Jonathan Fryer

Writer, Lecturer, Broadcaster and Liberal Democrat Politician

Posts Tagged ‘Diplomat Magazine’

11th London Diplomat of the Year Awards

Posted by jonathanfryer on Monday, 29th April, 2019

3D20EDF9-8D9B-4C61-AA2A-CFC139A2AFB6The London diplomatic corps was out in force this evening at the Carlton Towers Hotel in Belgravia for the 11th annual Diplomat of the Year Awards, organised by Diplomat magazine. The publication has actually been going for more than 70 years, and I have written for it on occasions in the past, but the awards ceremony has taken it to new levels. The awards, based on voting by diplomats themselves, are an occasion to celebrate the achievements of colleagues. And rather as in international football tournaments, supporters from each region come out in force to cheer the winners. Appropriately this year the new partnership with the charity Football Diplomacy was highlighted. This helps give opportunities for divided or opposing communities to come together through sport to help engender mutual understanding and peace. The main awards tonight, given on a regional basis, were won by the Ambassadors of Afghanistan, Cuba, Finland, Kazakhstan, Rwanda, the UAE and Uruguay. Honourable mention, as always, deservedly, for the doyen of the Diplomatic Corps, Khaled Al-Duwaisan, Ambassador of Kuwait, who has been in post for an astonishing 26 years.

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Tata Diplomat Awards 2018

Posted by jonathanfryer on Tuesday, 24th April, 2018

Diplomat awards 2018Last night I was at the Jumeirah Carlton Towers in Knightsbridge for the annual Diplomat Awards, arranged by Diplomat magazine — for which I have sometimes written — and sponsored by the Tata group (among others). This is the opportunity London’s sizable diplomatic community has to recognise outstanding members within its own ranks. Laureates are chosen within geographical regions and last night’s winners were the Ambassadors or High Commissioners of Algeria, Austria, Belarus, Brazil, Canada, Japan, Malawi and Papua New Guinea, with special awards for the wife of the Cypriot High Commissioner, a young diplomat award for the Press and Culture secretary of the Italian Embassy and an institutional award for the International Maritime Organisation (IMO — the only UN agency based in London). I became involved with the diplomatic community when I was the Honorary Consul of the Islamic Republic of Mauritania to the Court of St. James’s (1991-2000) and as a writer and broadcaster focusing mainly on the Middle East and North Africa I find diplomatic gatherings invaluable for picking up information and making contacts. Diplomats based in London are having a particularly busy time at present, trying to interpret Brexit and its likely consequences, though it is no secret that most believe Britain’s leaving the European Union is an act of folly.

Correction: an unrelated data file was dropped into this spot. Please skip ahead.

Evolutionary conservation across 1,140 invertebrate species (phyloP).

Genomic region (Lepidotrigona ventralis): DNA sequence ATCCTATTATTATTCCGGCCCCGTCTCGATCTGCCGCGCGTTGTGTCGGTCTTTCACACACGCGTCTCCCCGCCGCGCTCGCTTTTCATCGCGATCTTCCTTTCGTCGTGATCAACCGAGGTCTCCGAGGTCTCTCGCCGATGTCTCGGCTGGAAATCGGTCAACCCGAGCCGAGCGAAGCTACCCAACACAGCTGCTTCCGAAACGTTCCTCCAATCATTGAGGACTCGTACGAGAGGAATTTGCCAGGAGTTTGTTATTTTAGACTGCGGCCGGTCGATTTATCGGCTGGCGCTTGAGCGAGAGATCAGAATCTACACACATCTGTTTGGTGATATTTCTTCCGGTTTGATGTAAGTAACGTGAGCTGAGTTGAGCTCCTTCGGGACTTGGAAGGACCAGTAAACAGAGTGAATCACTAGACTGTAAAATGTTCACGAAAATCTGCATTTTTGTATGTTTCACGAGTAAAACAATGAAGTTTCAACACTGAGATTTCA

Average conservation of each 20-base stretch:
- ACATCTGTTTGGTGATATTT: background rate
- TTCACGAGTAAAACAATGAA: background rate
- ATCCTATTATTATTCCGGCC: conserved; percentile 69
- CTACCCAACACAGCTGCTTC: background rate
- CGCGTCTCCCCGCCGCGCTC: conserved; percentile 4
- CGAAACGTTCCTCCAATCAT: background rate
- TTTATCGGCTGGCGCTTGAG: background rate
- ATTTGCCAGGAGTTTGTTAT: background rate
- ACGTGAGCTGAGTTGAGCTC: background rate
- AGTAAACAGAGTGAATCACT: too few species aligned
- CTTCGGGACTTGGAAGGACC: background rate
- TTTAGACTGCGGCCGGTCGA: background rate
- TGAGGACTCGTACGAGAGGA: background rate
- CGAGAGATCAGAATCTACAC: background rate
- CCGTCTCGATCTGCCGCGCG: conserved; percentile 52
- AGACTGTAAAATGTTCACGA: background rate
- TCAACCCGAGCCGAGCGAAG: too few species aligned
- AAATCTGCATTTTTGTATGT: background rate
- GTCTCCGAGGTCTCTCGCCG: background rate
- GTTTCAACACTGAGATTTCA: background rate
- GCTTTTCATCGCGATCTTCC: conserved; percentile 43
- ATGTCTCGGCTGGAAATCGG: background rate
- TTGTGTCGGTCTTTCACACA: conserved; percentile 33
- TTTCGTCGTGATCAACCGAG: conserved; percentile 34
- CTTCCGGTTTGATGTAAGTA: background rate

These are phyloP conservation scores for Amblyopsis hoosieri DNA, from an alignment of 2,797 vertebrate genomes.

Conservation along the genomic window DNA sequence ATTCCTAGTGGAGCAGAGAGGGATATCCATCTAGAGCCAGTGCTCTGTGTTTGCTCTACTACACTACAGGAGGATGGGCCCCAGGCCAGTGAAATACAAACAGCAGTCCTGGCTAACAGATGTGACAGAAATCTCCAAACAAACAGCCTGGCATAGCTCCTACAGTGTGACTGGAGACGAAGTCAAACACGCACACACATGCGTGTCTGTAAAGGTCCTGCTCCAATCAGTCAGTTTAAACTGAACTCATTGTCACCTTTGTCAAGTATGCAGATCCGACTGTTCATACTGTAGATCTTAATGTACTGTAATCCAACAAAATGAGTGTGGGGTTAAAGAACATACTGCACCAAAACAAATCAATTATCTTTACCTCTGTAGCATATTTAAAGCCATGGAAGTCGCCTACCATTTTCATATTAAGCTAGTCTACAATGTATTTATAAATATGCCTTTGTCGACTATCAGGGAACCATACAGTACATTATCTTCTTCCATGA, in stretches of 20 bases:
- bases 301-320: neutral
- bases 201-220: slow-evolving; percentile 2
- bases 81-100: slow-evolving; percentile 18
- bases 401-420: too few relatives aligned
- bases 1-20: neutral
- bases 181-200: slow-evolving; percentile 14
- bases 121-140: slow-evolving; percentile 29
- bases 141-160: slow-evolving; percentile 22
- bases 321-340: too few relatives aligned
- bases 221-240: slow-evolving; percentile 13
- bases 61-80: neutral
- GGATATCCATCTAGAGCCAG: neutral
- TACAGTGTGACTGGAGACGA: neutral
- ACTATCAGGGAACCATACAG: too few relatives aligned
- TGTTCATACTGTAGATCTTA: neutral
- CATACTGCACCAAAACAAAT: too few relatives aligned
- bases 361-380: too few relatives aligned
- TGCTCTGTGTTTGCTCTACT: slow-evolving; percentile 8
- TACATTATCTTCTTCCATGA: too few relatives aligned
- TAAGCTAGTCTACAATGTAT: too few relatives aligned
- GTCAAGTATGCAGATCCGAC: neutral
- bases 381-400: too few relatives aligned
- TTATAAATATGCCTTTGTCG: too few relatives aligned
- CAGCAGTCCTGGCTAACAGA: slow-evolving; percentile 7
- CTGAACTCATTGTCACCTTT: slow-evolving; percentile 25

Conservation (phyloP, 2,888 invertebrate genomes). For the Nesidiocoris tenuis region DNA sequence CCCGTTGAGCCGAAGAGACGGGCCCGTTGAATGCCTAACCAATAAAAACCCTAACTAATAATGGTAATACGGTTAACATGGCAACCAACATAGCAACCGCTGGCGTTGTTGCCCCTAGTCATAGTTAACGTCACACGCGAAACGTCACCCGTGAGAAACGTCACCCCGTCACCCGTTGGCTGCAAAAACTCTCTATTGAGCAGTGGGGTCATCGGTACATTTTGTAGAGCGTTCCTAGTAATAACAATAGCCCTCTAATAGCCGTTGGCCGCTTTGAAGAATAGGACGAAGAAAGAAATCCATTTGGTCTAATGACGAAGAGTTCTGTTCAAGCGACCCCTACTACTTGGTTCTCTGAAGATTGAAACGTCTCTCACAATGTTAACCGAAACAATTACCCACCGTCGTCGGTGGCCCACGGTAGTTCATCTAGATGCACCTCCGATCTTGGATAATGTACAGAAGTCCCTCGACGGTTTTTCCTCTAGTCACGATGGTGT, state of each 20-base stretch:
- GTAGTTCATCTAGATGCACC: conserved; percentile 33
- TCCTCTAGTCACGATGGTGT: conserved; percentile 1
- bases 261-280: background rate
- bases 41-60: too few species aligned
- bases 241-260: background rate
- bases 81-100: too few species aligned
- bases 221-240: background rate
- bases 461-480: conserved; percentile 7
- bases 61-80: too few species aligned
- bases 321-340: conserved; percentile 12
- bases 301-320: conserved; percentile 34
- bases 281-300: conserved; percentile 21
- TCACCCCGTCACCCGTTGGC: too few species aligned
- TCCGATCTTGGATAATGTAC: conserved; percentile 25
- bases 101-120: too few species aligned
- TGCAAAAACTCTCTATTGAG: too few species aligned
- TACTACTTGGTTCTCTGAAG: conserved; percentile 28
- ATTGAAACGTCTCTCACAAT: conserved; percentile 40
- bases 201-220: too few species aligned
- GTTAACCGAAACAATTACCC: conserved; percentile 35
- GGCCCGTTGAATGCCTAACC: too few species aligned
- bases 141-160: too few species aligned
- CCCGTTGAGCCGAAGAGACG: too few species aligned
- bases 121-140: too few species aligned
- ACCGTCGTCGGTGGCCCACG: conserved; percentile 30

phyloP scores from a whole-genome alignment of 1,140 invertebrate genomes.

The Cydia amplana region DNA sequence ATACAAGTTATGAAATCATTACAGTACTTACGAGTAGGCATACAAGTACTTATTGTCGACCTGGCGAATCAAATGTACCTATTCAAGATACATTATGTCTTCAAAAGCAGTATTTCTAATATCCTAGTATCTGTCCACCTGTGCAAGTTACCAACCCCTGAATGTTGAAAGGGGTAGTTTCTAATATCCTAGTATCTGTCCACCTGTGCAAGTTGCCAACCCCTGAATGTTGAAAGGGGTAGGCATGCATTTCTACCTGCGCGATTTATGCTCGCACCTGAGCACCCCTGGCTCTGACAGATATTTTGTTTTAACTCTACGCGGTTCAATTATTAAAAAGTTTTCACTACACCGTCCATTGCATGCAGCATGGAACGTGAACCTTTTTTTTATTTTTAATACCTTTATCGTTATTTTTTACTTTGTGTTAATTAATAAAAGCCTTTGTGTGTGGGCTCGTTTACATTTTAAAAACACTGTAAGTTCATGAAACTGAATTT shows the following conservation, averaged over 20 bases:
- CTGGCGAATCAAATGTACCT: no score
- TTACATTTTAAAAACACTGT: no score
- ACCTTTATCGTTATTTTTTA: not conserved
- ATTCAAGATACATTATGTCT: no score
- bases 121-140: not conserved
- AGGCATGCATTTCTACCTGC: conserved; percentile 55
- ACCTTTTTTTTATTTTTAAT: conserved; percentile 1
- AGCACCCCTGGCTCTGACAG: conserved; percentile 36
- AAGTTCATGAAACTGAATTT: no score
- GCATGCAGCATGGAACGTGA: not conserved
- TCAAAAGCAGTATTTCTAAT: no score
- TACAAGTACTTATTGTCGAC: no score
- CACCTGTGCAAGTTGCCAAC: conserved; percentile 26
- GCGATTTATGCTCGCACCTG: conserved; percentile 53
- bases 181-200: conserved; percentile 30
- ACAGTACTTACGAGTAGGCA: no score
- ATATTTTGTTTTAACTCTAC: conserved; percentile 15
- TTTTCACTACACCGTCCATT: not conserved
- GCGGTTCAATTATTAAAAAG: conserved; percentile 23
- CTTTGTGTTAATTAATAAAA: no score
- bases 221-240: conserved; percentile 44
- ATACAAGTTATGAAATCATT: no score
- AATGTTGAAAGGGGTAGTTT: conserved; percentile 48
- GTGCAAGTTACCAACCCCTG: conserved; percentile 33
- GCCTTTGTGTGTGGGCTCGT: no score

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The 2014 Diplomat of the Year Awards

Posted by jonathanfryer on Monday, 14th April, 2014

Diplomat MagazineKhaled Al DuwaisanFor several years Diplomat Magazine in London has hosted an annual awards ceremony at which members of the diplomatic corps get to laud those of their number deemed worthy of special praise. This year, once more, the event was hosted by the Langham Hotel just opposite BBC Broadcasting House — an elegant establishment that claims to be Europe’s oldest hotel de luxe; it will celebrate its 150th anniversary next year. They certainly looked after us all well tonight, along with other sponsors. Veteran broadcaster Martin Lewis was the Master of Ceremonies. The major Diplomat awards are given out regionally to the Ambassador or High Commissioner who has won admiration or affection. It was fitting that the first award went to the Doyen of the Diplomatic Corps, Khaled Al Duwaisan from Kuwait, who is such a fixture of the diplomatic circuit. He has the reputation of getting to seven different events each evening — as well as hosting dinners at his Embassy several times a month — and really has won a place in the hearts of the political establishment in London, as well as his colleagues. He expressed a wish to retire some years ago, but the Emir has understandably wanted him to remain. Other heads of mission who were honoured tonight included the Ambassadors of Kazakhstan, Finland and El Salvador and the High Commissioners of Singapore and Antigua & Barbuda. I suppose to people not on the diplomatic circuit this must all sound like one long jolly. But as someone who has covered diplomatic and international affairs for over 40 years — as well as serving for a decade as Mauritania’s Honorary Consul in London — I know just how many diplomats work 12-14-hour days, and how they need to be on guard even at social events, as well as networking furiously.


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Diplomat Awards 2013

Posted by jonathanfryer on Monday, 29th April, 2013